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Consumption Behaviour of Students

Info: 2856 words (11 pages) Introduction
Published: 8th Sep 2021

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Tagged: MarketingConsumer Decisions

Chapter One: Introduction


1.1.1 Consumption Behaviour Definition

If it is said that marketing in true sense is the conclusion of social culture of post modern consumer culture (Firat, 1993) then an immense burden and responsibility has been imposed to determine the conditions and meanings of life for the future (Firat and Venkatesh, 1993). This life which is dealing with meeting unlimited demands with limited resources in hand and planning to secure future by making savings. So keeping this in view the consumption by individuals is really critical to full fill the needs and to secure the future. So in view of this consumption is definitely a focal point of present social and economic world. And that consumption in return definitely triggers a primary marketing concern of probability to repurchase a product regardless of its type (Peter & Olson, 1990). Although consumption is as old as human history and has passed through plenty of phases but even in today’s world the repurchase of items is the core priority of sellers. No matter that repurchase is of basic necessity item or luxury product or whether it is matter of mobile connection or someone is talking about E-Banking or it is making flight reservation, every company tried its level best that a consumer should repeatedly purchase its product.

The definition of consumption given by Peter and Olson (1990) is “use of product.” Peter and Olson (1990) are also of the opinion that it is not easy to define or to comprehend the meaning of consumption as there is a vast difference in the nature of various products and services. Even in this age of Information Technology and Globalization era the meaning of product (includes both goods and services) varies from culture to culture and it keeps on changing from one country to another. If a commodity or service is considered as necessity in one region, in other part of the world it may be categorized as luxury. But despite all these limitations researchers and authors still gave some comprehensive and compact definition of consumption.

The idea of consumption defined by Webb (1993) in the following words

“Consumption is the evaluating, buying, using and disposing of products and services.”

But like other fields of study this topic also remained under debate by variety of scholars and researchers in all parts of the world. The word of consumption attracted the attention of researchers and marketers who kept on trying to comprehend the meanings of this idea of “consumption”. While reviewing books and literature another good and wide-range definition of consumption given by Caru and Cova (2007) in the following words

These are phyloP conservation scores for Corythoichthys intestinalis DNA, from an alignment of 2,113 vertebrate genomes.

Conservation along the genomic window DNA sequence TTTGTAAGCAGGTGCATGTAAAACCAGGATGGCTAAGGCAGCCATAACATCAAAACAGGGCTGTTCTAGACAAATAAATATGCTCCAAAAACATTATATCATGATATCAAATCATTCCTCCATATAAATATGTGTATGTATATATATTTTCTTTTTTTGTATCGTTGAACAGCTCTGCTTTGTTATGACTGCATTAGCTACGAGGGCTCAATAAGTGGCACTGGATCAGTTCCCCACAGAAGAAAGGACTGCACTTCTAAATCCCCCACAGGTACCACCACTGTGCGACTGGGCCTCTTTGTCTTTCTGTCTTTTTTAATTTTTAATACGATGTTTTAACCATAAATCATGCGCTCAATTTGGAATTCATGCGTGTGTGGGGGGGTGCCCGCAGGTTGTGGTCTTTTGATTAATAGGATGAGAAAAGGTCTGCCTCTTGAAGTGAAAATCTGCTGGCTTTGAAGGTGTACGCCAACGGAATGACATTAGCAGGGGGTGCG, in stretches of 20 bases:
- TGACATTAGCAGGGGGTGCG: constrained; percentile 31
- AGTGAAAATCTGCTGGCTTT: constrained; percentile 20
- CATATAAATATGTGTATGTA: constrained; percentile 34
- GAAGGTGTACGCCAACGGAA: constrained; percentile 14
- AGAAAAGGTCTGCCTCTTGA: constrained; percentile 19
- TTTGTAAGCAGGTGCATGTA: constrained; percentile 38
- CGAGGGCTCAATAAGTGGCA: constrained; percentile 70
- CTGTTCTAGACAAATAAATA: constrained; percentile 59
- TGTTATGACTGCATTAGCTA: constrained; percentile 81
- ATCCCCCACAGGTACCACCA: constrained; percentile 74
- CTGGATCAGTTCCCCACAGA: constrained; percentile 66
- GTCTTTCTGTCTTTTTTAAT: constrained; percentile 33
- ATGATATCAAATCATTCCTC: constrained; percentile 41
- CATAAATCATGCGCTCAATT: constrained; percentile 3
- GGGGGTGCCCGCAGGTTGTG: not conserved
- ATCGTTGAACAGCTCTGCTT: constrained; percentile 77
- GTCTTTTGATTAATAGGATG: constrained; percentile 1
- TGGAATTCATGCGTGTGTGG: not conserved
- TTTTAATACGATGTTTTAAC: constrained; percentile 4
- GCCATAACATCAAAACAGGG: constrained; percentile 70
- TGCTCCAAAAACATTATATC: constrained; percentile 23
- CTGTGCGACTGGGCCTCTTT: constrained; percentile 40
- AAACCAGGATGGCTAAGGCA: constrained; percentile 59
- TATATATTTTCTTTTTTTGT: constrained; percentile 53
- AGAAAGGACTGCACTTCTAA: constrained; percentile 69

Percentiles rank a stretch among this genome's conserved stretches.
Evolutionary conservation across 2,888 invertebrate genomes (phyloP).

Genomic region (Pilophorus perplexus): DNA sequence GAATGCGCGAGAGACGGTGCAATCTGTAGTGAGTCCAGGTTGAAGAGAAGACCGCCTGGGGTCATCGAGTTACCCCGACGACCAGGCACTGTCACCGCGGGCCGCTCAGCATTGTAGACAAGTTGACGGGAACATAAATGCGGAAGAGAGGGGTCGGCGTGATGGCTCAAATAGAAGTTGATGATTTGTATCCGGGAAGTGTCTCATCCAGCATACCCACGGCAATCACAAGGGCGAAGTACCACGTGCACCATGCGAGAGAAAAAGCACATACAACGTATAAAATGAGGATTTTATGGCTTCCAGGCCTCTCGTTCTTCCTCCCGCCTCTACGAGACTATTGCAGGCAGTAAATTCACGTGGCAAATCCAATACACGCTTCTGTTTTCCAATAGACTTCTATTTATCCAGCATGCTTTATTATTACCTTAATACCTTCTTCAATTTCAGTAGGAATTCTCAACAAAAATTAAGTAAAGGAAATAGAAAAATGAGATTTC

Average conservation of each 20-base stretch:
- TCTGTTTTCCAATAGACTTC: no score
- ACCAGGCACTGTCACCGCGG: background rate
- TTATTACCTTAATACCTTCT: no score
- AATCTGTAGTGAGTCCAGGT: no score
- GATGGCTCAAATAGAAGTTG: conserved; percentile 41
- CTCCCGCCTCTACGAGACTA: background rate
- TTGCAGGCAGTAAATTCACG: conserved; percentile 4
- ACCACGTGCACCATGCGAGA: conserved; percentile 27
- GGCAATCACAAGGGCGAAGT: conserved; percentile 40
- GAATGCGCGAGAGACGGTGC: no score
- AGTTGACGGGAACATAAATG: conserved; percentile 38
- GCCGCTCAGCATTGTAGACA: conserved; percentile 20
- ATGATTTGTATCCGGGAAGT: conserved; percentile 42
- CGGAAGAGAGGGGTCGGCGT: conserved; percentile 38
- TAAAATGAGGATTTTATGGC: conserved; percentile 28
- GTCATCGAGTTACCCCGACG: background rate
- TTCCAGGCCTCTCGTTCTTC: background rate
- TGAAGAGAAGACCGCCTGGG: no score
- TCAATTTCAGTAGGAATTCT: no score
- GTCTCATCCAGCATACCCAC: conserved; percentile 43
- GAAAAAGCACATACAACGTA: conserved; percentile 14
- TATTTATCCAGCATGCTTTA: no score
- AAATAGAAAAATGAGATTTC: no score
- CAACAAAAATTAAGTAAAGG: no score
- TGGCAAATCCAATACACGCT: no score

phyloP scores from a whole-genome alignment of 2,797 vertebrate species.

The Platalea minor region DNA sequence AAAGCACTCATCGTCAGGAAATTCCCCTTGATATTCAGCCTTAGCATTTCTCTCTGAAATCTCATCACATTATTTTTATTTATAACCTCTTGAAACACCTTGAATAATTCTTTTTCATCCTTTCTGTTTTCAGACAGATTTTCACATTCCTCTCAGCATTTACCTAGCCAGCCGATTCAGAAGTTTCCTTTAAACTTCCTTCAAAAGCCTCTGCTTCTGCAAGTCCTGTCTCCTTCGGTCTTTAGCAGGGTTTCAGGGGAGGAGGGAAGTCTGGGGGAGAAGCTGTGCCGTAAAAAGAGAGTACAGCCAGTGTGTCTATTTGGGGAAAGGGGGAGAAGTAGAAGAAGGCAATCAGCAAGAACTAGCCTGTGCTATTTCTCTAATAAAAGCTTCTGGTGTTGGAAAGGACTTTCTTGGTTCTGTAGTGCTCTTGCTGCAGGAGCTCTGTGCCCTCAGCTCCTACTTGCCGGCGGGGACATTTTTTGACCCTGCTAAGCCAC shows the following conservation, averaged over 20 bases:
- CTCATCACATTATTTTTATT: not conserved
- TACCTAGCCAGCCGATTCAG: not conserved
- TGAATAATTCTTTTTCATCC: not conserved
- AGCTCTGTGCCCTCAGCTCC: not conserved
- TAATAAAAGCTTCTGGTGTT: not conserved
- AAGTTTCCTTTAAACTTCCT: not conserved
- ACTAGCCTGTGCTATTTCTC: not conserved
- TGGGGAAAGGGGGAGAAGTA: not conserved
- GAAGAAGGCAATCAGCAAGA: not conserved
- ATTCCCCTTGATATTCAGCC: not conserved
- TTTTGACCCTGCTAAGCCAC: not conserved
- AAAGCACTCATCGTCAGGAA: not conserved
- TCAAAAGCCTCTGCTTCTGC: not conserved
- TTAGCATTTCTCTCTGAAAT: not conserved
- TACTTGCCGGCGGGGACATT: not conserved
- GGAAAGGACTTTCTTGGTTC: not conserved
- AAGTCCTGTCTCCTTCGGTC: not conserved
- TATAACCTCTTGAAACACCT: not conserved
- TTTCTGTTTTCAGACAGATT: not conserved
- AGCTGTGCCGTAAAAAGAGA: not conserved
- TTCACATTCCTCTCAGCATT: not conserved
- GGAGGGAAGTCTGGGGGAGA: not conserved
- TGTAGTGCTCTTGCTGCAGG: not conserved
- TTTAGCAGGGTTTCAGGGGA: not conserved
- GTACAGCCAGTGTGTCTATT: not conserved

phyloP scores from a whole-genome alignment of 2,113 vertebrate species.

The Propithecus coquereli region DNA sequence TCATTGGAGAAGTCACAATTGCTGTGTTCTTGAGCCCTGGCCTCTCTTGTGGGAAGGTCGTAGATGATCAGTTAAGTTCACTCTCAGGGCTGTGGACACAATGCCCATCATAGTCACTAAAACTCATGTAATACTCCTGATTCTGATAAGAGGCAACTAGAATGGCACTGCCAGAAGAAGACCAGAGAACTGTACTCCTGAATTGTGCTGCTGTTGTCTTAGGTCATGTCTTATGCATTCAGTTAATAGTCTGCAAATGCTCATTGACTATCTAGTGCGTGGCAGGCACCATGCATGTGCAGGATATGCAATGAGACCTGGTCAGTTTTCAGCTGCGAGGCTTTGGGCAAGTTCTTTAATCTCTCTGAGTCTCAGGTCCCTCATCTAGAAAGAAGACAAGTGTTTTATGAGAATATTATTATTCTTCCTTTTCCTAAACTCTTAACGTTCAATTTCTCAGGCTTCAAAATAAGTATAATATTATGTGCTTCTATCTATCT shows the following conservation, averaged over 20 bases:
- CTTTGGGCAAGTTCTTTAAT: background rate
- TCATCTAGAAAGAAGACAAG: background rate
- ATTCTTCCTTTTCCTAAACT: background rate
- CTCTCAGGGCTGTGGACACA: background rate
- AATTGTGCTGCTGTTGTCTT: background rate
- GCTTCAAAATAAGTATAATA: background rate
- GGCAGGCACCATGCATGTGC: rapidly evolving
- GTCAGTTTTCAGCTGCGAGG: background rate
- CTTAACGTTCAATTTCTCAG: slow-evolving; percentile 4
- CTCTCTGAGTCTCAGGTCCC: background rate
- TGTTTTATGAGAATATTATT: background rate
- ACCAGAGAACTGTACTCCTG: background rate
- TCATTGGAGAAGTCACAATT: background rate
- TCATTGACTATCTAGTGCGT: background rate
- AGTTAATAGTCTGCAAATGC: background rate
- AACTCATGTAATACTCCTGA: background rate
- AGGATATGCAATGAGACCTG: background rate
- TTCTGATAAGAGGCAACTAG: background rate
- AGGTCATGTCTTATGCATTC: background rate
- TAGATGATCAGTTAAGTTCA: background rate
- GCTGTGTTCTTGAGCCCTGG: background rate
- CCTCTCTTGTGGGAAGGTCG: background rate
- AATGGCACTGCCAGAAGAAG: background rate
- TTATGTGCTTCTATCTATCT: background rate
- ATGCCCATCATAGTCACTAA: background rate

“Consumption is an activity that involves a production of meaning, as well as field of symbolic exchanges.”

The author elaborates this definition by mentioning that consumers do not consume products but they consume the image and meanings associated with the product and they think that it is mandatory that an object or services should fulfil certain functions. Those functions should meet and better to exceed customer’s expectation. If it failed to meet their anticipation then they will drop the idea of repurchase of that particular product or in case of services they will avoid to consume or avail that particular service.

Simultaneously it is also said that consumption behaviour also refers to single use of a product like a soft-drink can or one can consume a product repeatedly like mobile phone or automobile. This concept of consumption behaviour also covers the issue of disposing off a product ( (Noel, 2009). Like in case of soft drink can or other single used items a general trend emerged over a period of time is that customers prefer those products whose packaging is reusable or can be recycled. But in case of mobile, automobiles, computers customers often sell those products after making multiple use of it.

Consumption deals with the variety of question as it is mentioned by Schiffman and Kanuk (2007) like what to buy, when to buy, why to buy, from where to buy, how frequently they should buy, and the question of evaluation that purchase. Simultaneously the impact of evaluation on future purchase and disposing it off are also two important concerns of consumer.

1.1.2 Types of Consumption

Schifman and Kanuk (2007) also highlighted two different kinds of consuming entities which deal with the consumption behaviour. The first term is personal consumption which can be defined as when good or services are bought for personal use , for household consumption or to exchange it with someone in shape of a gift. In the mentioned contexts the products are brought for final use by individuals who are referred as end users or ultimate consumers. The second category of consumers is termed as organizational consumption. It includes purchases made by profit and non-profit businesses, government agencies, and institution, all of which must buy products, equipment and services in order to run their organizations.